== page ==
I take the fact that the MDC has not walked out of the talks in South Africa as a very positive sign. They must be making progress and despite the propaganda put out by both the SABC and the Zanu PF in recent days, I think this progress is towards a transitional government that will be led by the MDC. Another feature of this situation that people are not picking up on, is that for the first time the AU and the SADC have guaranteed the implementation of the agreements reached in the talks.

We will have to wait for the final outcome - no one is talking about what is going on behind closed doors and that might be a good thing, providing the final outcome is acceptable to the rest of us after all our sacrifice and pain.

While focus is on the talks (and rightly so) we must not lose sight of what is going on here at home. After 4 months the local government councils are being sworn into office and as I write, the MDC has taken over the administration of all urban councils in the country. Since 60 per cent of the population lives in the urban areas, this means that the majority of the people now live under an MDC controlled administration.

We still have to contend with Chombo who continues to pretend he is the Minister and in charge. He was defeated in the elections on the 29th March and holds his portfolio only because the Zanu PF leadership has tried to hold onto power for as long as possible - illegally. At best he is a caretaker administrator waiting for a new Minister to be appointed in the talks. Most probably the new Minister will come from the MDC.

We also control a significant number of the Rural District Councils and in all hold 700 of these posts throughout the country. Where Zanu PF controls the councils in the rural areas they will soon discover that they are under new management from a central government point of view.

This is a very significant shift in power and gives the MDC its first real chance to start to make a difference in peoples lives. We are taking the first steps to make that a reality and our Secretary for Local Government is about to go full time with a small staff to start coordinating what the councils will be doing. Local government in many ways, is almost more important to peoples lives than central government. It is the local authority that delivers water, effluent and waste management, housing, electricity and roads. It is the local authority that manages primary health care and educational and social amenities.

The MDC is a Party of the poor - I am sure I have often stated that. So many urban areas find themselves with councilors who are drawn from street vendors, blue-collar workers and even the unemployed. In my district I have two councilors - one a retired lady with very sparse resources and no transport and the other a vendor also with few resources. They are, however both excellent individuals, with integrity and a real commitment to their communities and I am looking forward to working with them.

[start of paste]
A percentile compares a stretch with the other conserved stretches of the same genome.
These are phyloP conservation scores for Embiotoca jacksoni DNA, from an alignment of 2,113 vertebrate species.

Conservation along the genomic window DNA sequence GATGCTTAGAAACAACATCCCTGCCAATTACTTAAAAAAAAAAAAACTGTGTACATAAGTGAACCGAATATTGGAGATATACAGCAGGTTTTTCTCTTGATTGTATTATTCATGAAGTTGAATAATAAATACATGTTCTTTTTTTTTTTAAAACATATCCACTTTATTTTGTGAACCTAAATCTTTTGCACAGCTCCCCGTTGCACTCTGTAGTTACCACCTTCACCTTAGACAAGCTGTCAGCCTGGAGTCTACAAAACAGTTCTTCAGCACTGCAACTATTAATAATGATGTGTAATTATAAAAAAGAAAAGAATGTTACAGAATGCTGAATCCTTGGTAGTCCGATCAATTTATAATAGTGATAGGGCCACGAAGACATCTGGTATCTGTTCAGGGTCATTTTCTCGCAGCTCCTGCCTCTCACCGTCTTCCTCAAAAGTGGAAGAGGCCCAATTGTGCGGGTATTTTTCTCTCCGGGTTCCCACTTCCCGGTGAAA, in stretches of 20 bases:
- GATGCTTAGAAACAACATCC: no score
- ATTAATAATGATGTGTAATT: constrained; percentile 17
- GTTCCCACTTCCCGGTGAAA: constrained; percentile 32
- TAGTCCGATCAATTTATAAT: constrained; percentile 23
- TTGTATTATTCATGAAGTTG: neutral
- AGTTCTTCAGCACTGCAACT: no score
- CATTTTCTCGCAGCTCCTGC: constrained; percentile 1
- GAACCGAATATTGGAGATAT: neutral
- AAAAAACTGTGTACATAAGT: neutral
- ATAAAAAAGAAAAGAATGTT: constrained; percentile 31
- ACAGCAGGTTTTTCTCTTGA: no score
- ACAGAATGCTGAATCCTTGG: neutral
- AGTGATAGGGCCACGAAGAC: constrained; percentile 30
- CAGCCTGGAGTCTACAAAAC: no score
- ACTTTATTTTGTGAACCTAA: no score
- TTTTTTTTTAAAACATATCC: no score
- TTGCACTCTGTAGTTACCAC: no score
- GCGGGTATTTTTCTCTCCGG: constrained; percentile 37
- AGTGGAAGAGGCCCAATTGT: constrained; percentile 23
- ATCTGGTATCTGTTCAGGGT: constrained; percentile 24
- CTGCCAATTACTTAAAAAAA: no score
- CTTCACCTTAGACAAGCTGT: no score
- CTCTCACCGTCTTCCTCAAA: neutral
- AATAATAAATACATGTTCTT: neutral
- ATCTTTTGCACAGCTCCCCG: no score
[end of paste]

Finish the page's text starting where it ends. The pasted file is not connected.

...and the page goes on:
We have huge challengers - many urban centers are short of water, roads are in an appalling state, mass transit systems non-functional, effluent systems broken down and a threat to public health. 40 per cent of the urban population is not properly housed; we have a backlog of a million housing units let alone any future growth in demand. Staff are demoralized, financial systems have broken down, assets looted and there are many political appointees who are not going to welcome the new administration.

But at least we can now start to tackle these issues and do something about them. Once the transitional government is in place (in August?) then we can really start to do things - especially if the new arrangements reflect the March elections and are accepted by the international community as having some legitimacy.

In anticipation of a new day dawning, we are now working on how to mobilize the collective energies of our much-diminished community to start to make things happen. What I would like to say to every Zimbabwean - at home or abroad, get involved.

This morning I went to a local picnic site - Hillside Dams. There a group of local businessmen plus a motley collection of volunteers are cleaning them up - they have been given a lease over 45 hectares and are building a restaurant, picnic sites and cleaning up the gardens and the amenities such as toilets. The roads and paths are being repaired. When I left there were many cars in the parking area, hundreds of kids and adults playing in open areas and many braai fires going with a smell of wors and steak.

If you are outside the country - adopt a councilor and support him or her with funds to run a small office and meet their expenses. Small sums of money can make a huge impact in this area and is critical to making democracy work for the people and to improve their lives.

A group of businessmen are right now forming a Trust to mobilize the whole business community behind community development and the strengthening of the democracy we are building. Making democratic practice work for everyone - creating servant leaders who will be honest and accountable. They are identifying projects - small and large, that can be tackled by the public and the private sector to their mutual benefit. One group in Bulawayo is doing a joint venture with the City to manage and recycle wastewater.

We have a country to rebuild - not had a chance to do anything up to now because of the crazy politics and the imbecilic economics. This is both an exciting and a challenging task. The international community will help us get back on our feet and after that it is up to us - we are a rich country made poor by bad leadership. That must never happen again.

Democracy and development are the key to this. Democracy to hold leadership accountable to the people they serve and development to lift everyone out of the cycle of poverty and deprivation that has been our lot for too long.

Eddie Cross
Bulawayo, 27th July 2008